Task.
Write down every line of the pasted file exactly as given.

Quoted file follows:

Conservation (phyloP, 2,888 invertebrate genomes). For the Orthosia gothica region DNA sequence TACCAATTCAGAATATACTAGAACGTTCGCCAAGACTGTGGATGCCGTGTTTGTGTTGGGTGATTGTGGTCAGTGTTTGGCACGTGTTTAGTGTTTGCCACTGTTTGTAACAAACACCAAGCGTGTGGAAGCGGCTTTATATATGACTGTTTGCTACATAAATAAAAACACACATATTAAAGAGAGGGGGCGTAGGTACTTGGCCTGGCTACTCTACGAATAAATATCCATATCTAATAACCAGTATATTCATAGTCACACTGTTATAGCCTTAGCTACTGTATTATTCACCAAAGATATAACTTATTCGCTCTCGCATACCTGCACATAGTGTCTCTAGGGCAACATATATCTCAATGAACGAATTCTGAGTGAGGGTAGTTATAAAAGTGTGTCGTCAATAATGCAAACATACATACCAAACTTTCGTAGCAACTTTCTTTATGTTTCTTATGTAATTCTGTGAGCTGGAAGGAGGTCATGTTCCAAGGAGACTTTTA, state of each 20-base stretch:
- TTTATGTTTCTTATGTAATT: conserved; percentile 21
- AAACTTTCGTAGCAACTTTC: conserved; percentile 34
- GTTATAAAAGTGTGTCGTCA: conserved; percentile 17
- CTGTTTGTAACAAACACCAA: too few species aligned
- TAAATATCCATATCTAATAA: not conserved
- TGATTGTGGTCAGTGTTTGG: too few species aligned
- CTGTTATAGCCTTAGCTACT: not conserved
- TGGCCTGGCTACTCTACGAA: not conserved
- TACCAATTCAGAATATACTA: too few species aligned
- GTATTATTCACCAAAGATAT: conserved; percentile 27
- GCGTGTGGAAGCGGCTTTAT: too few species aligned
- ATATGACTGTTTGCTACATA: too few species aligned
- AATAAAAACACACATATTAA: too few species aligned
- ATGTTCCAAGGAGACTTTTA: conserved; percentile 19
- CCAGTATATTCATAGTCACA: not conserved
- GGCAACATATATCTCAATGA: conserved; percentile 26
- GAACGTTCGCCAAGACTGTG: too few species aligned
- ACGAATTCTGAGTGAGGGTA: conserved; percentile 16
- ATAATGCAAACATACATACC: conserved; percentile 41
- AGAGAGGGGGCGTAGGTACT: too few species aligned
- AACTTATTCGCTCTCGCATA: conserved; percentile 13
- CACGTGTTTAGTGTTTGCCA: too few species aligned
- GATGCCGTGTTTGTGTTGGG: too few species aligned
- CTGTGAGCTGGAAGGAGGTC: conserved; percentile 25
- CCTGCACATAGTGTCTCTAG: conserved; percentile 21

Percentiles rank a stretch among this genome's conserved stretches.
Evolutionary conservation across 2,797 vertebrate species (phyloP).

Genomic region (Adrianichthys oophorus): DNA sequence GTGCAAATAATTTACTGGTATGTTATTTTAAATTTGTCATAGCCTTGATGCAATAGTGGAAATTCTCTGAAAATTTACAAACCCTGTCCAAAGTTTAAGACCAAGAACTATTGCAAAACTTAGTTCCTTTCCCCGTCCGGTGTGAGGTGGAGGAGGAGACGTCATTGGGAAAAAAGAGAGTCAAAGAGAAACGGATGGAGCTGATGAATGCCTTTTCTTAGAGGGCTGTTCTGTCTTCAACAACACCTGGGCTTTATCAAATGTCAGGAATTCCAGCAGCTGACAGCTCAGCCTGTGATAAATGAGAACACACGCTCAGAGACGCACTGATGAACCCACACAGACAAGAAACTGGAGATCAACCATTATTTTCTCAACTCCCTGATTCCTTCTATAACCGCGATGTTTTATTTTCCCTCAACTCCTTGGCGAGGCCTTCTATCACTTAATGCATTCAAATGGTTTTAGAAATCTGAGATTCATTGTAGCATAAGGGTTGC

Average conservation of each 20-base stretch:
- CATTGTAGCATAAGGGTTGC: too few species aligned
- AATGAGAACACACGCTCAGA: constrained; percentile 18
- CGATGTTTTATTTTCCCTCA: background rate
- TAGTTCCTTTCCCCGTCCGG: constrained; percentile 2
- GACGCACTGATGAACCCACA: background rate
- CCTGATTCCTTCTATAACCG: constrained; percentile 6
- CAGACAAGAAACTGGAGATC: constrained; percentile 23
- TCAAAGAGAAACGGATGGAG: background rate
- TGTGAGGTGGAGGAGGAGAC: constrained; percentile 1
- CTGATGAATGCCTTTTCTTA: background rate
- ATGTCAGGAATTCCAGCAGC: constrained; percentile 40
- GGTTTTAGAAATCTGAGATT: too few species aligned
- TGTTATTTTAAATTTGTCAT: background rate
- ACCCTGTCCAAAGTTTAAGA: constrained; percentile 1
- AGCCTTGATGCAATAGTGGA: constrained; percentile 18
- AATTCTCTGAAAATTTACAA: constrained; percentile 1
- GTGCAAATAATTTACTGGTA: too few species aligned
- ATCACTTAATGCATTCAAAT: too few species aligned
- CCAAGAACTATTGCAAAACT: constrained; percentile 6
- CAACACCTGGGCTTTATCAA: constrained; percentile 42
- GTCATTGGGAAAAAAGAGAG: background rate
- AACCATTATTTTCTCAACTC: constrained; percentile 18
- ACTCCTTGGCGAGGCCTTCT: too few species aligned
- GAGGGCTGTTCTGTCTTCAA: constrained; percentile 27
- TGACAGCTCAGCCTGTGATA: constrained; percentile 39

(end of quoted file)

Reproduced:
Conservation (phyloP, 2,888 invertebrate genomes). For the Orthosia gothica region DNA sequence TACCAATTCAGAATATACTAGAACGTTCGCCAAGACTGTGGATGCCGTGTTTGTGTTGGGTGATTGTGGTCAGTGTTTGGCACGTGTTTAGTGTTTGCCACTGTTTGTAACAAACACCAAGCGTGTGGAAGCGGCTTTATATATGACTGTTTGCTACATAAATAAAAACACACATATTAAAGAGAGGGGGCGTAGGTACTTGGCCTGGCTACTCTACGAATAAATATCCATATCTAATAACCAGTATATTCATAGTCACACTGTTATAGCCTTAGCTACTGTATTATTCACCAAAGATATAACTTATTCGCTCTCGCATACCTGCACATAGTGTCTCTAGGGCAACATATATCTCAATGAACGAATTCTGAGTGAGGGTAGTTATAAAAGTGTGTCGTCAATAATGCAAACATACATACCAAACTTTCGTAGCAACTTTCTTTATGTTTCTTATGTAATTCTGTGAGCTGGAAGGAGGTCATGTTCCAAGGAGACTTTTA, state of each 20-base stretch:
- TTTATGTTTCTTATGTAATT: conserved; percentile 21
- AAACTTTCGTAGCAACTTTC: conserved; percentile 34
- GTTATAAAAGTGTGTCGTCA: conserved; percentile 17
- CTGTTTGTAACAAACACCAA: too few species aligned
- TAAATATCCATATCTAATAA: not conserved
- TGATTGTGGTCAGTGTTTGG: too few species aligned
- CTGTTATAGCCTTAGCTACT: not conserved
- TGGCCTGGCTACTCTACGAA: not conserved
- TACCAATTCAGAATATACTA: too few species aligned
- GTATTATTCACCAAAGATAT: conserved; percentile 27
- GCGTGTGGAAGCGGCTTTAT: too few species aligned
- ATATGACTGTTTGCTACATA: too few species aligned
- AATAAAAACACACATATTAA: too few species aligned
- ATGTTCCAAGGAGACTTTTA: conserved; percentile 19
- CCAGTATATTCATAGTCACA: not conserved
- GGCAACATATATCTCAATGA: conserved; percentile 26
- GAACGTTCGCCAAGACTGTG: too few species aligned
- ACGAATTCTGAGTGAGGGTA: conserved; percentile 16
- ATAATGCAAACATACATACC: conserved; percentile 41
- AGAGAGGGGGCGTAGGTACT: too few species aligned
- AACTTATTCGCTCTCGCATA: conserved; percentile 13
- CACGTGTTTAGTGTTTGCCA: too few species aligned
- GATGCCGTGTTTGTGTTGGG: too few species aligned
- CTGTGAGCTGGAAGGAGGTC: conserved; percentile 25
- CCTGCACATAGTGTCTCTAG: conserved; percentile 21

Percentiles rank a stretch among this genome's conserved stretches.
Evolutionary conservation across 2,797 vertebrate species (phyloP).

Genomic region (Adrianichthys oophorus): DNA sequence GTGCAAATAATTTACTGGTATGTTATTTTAAATTTGTCATAGCCTTGATGCAATAGTGGAAATTCTCTGAAAATTTACAAACCCTGTCCAAAGTTTAAGACCAAGAACTATTGCAAAACTTAGTTCCTTTCCCCGTCCGGTGTGAGGTGGAGGAGGAGACGTCATTGGGAAAAAAGAGAGTCAAAGAGAAACGGATGGAGCTGATGAATGCCTTTTCTTAGAGGGCTGTTCTGTCTTCAACAACACCTGGGCTTTATCAAATGTCAGGAATTCCAGCAGCTGACAGCTCAGCCTGTGATAAATGAGAACACACGCTCAGAGACGCACTGATGAACCCACACAGACAAGAAACTGGAGATCAACCATTATTTTCTCAACTCCCTGATTCCTTCTATAACCGCGATGTTTTATTTTCCCTCAACTCCTTGGCGAGGCCTTCTATCACTTAATGCATTCAAATGGTTTTAGAAATCTGAGATTCATTGTAGCATAAGGGTTGC

Average conservation of each 20-base stretch:
- CATTGTAGCATAAGGGTTGC: too few species aligned
- AATGAGAACACACGCTCAGA: constrained; percentile 18
- CGATGTTTTATTTTCCCTCA: background rate
- TAGTTCCTTTCCCCGTCCGG: constrained; percentile 2
- GACGCACTGATGAACCCACA: background rate
- CCTGATTCCTTCTATAACCG: constrained; percentile 6
- CAGACAAGAAACTGGAGATC: constrained; percentile 23
- TCAAAGAGAAACGGATGGAG: background rate
- TGTGAGGTGGAGGAGGAGAC: constrained; percentile 1
- CTGATGAATGCCTTTTCTTA: background rate
- ATGTCAGGAATTCCAGCAGC: constrained; percentile 40
- GGTTTTAGAAATCTGAGATT: too few species aligned
- TGTTATTTTAAATTTGTCAT: background rate
- ACCCTGTCCAAAGTTTAAGA: constrained; percentile 1
- AGCCTTGATGCAATAGTGGA: constrained; percentile 18
- AATTCTCTGAAAATTTACAA: constrained; percentile 1
- GTGCAAATAATTTACTGGTA: too few species aligned
- ATCACTTAATGCATTCAAAT: too few species aligned
- CCAAGAACTATTGCAAAACT: constrained; percentile 6
- CAACACCTGGGCTTTATCAA: constrained; percentile 42
- GTCATTGGGAAAAAAGAGAG: background rate
- AACCATTATTTTCTCAACTC: constrained; percentile 18
- ACTCCTTGGCGAGGCCTTCT: too few species aligned
- GAGGGCTGTTCTGTCTTCAA: constrained; percentile 27
- TGACAGCTCAGCCTGTGATA: constrained; percentile 39